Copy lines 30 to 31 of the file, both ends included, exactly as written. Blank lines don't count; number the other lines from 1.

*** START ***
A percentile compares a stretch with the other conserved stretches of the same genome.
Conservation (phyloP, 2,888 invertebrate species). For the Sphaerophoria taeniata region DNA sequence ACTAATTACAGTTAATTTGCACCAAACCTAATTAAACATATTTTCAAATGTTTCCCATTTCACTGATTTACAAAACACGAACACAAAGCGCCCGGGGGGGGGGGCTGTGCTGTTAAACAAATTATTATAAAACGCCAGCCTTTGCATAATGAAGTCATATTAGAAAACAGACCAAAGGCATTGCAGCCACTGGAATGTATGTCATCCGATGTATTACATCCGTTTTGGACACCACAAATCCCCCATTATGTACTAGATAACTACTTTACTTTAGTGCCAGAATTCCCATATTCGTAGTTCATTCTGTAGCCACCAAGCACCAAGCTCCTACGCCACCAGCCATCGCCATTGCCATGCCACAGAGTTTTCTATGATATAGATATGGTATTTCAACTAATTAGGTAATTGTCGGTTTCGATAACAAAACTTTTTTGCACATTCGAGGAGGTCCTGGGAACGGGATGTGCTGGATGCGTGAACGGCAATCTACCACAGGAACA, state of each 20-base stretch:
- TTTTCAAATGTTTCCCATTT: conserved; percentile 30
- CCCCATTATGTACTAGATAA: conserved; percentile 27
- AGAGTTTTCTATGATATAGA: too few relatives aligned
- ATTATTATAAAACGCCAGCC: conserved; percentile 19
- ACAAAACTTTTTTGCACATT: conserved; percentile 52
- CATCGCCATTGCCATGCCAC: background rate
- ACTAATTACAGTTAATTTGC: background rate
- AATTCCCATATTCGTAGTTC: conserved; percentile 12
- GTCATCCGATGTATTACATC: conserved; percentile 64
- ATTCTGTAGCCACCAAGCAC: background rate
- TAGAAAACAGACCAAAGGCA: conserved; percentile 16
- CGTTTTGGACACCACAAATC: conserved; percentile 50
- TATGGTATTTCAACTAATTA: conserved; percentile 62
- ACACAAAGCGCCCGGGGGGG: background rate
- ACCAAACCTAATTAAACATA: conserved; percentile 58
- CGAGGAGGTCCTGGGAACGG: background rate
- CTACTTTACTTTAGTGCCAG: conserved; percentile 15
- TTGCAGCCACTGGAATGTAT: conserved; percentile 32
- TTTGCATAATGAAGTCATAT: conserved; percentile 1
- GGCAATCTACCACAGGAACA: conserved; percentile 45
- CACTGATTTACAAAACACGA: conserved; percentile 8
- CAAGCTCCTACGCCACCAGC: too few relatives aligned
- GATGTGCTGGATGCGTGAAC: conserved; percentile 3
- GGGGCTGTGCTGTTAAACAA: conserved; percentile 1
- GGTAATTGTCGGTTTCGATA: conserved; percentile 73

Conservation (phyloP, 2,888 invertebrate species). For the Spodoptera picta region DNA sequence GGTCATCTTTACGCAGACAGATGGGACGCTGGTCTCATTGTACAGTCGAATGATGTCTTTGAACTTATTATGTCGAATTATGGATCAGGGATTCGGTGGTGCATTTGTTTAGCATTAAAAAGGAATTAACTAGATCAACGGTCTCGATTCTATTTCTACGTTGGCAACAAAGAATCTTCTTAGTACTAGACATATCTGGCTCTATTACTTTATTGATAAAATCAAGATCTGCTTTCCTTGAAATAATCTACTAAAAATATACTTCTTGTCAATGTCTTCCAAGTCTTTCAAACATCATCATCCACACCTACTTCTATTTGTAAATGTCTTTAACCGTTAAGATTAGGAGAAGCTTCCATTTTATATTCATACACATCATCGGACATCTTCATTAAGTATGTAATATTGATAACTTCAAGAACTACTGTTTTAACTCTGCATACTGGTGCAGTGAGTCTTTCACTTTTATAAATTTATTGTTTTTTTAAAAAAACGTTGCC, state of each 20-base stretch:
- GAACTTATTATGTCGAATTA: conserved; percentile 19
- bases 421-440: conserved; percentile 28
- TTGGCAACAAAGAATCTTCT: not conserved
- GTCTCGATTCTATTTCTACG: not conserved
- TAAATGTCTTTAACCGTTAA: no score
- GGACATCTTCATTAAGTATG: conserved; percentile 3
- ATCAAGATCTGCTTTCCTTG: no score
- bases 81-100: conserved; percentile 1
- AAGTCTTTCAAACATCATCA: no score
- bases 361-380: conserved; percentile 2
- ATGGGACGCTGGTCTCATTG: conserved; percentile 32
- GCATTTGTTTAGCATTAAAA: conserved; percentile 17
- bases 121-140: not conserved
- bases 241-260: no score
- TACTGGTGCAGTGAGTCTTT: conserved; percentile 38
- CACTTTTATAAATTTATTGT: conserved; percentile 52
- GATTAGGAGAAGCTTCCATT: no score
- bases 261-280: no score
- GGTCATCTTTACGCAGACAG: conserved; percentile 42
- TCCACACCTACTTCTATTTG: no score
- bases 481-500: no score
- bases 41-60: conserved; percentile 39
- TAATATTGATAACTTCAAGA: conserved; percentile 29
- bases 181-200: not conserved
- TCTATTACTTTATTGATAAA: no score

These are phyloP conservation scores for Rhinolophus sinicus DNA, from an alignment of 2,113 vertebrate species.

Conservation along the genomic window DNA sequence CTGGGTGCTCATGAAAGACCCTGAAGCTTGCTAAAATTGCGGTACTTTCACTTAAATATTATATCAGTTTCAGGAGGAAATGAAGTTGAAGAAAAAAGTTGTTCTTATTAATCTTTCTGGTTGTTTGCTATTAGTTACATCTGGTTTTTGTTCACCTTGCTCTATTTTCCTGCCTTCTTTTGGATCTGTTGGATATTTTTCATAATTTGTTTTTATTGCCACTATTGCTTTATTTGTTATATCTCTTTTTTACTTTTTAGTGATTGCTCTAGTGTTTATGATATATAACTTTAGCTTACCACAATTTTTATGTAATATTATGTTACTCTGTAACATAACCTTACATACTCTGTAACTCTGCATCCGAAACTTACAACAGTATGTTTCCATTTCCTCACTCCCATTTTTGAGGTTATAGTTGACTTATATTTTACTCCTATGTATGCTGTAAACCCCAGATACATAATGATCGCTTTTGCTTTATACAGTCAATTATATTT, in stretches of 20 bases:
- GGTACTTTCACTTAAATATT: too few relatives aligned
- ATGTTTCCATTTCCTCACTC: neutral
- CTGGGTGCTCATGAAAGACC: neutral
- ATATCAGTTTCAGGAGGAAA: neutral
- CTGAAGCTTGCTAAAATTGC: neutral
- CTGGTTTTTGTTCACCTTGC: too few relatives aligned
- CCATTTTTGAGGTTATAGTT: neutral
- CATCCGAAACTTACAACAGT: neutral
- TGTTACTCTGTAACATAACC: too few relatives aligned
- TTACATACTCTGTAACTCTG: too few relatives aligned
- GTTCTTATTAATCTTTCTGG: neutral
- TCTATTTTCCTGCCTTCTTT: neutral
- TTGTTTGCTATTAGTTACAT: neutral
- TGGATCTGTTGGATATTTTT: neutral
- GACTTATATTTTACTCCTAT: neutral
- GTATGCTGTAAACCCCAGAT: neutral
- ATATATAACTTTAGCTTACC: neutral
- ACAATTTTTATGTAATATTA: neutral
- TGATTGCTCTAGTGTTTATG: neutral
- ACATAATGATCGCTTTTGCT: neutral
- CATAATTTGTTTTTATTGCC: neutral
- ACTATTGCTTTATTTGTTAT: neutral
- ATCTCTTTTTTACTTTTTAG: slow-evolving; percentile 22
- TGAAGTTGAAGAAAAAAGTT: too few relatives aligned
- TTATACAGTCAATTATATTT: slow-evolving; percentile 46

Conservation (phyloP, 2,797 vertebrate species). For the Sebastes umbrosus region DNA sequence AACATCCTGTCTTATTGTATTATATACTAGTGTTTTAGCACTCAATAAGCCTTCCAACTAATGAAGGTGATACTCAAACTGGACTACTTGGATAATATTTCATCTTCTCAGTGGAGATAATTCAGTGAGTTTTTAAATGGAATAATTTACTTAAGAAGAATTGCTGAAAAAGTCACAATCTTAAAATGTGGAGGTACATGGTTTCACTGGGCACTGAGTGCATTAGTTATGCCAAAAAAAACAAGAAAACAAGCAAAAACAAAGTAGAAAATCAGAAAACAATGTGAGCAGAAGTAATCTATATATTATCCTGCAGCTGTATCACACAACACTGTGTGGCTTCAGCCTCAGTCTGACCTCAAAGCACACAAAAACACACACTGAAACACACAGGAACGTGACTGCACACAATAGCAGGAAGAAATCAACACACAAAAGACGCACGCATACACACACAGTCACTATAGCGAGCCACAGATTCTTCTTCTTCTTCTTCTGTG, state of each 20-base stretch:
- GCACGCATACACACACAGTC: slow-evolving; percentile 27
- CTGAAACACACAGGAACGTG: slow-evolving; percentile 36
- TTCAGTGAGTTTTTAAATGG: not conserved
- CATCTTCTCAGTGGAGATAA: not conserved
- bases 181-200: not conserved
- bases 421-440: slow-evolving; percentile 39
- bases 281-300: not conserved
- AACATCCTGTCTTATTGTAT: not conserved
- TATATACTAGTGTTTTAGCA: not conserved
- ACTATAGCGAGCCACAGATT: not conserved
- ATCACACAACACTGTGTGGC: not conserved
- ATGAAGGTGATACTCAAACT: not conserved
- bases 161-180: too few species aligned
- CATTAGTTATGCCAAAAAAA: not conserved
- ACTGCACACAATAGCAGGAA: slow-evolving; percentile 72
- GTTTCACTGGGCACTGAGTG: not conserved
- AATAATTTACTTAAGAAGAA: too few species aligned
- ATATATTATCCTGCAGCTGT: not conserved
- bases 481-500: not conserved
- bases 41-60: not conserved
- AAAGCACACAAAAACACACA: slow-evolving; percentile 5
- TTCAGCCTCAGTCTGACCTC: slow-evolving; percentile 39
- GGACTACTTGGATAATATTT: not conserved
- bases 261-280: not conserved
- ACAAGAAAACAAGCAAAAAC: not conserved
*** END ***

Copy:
- bases 421-440: conserved; percentile 28
- TTGGCAACAAAGAATCTTCT: not conserved